Alzheimer's disease has proven to be a difficult enemy to defeat. After all, aging is the No. 1 risk factor for the disorder, and there's no stopping that. Most researchers believe the disease is caused by one of two proteins, one called tau, the other beta-amyloid. As we age, most scientists say, these proteins either disrupt signaling between neurons or simply kill them. Now, a new UCLA study suggests a third possible cause: iron accumulation.
UCLA Research Could Help Improve Bladder Function among People with Spinal Cord Injuries
People who have suffered spinal cord injuries are often susceptible to bladder infections, and those infections can cause kidney damage and even death.
UCLA Study Finds Link Between Neural Stem Cell Overgrowth And Autism-like Behavior in Mice
People with autism spectrum disorder often experience a period of accelerated brain growth after birth. No one knows why, or whether the change is linked to any specific behavioral changes. A new study by UCLA researchers demonstrates how, in pregnant mice, inflammation, a first line defense of the immune system, can trigger an excessive division of neural stem cells that can cause "overgrowth" in the offspring's brain.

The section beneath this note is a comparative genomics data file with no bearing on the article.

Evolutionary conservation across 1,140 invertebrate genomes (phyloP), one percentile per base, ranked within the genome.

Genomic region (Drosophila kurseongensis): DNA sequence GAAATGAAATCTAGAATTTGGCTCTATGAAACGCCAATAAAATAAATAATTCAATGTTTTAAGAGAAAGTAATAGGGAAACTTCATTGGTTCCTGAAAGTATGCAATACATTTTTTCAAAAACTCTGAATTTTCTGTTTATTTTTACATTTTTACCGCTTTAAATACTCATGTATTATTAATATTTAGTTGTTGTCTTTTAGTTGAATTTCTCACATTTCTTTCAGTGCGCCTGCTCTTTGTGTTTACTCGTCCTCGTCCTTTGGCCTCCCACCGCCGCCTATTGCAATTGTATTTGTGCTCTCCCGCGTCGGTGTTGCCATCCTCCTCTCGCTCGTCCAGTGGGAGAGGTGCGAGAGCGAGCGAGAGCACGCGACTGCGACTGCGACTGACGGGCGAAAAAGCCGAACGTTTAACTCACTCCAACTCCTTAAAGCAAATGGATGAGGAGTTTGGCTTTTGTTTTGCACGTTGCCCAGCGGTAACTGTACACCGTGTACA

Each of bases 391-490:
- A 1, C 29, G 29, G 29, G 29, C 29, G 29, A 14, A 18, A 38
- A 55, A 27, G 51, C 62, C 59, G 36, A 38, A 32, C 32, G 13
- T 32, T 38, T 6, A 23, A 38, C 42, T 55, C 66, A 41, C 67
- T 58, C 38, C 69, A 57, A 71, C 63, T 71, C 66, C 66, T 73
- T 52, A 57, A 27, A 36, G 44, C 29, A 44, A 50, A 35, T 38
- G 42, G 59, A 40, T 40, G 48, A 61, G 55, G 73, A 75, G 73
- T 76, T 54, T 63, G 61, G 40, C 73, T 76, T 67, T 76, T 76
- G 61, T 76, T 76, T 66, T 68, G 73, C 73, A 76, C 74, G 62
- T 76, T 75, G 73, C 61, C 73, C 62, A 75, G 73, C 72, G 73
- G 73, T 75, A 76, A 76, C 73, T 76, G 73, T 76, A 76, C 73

UCLA Researchers Find That Drug Used for Another Disease Slows Progression of Parkinson's
A new study from UCLA found that a drug being evaluated to treat an entirely different disorder helped slow the progression of Parkinson's disease in mice. The study, published in the October edition of the journal Neurotherapeutics, found that the drug, AT2101, which has also been studied for Gaucher disease, improved motor function, stopped inflammation in the brain and reduced levels of alpha-synuclein, a protein critically involved in Parkinson's.
Soon to Become a Minority in the US, Whites Express Declining Support for Diversity
White Americans may view diversity and multiculturalism more negatively as the U.S. moves toward becoming a minority-majority nation, UCLA psychologists report.
Biochemists Solve 'Address Problem' in Cells That Leads to Lethal Kidney Disease
Research by UCLA biochemists may lead to a new treatment — or even a cure — for PH1, a rare and potentially deadly genetic kidney disease that afflicts children. Their findings also may provide important insights into treatments for Parkinson's disease, Alzheimer's disease and other degenerative diseases.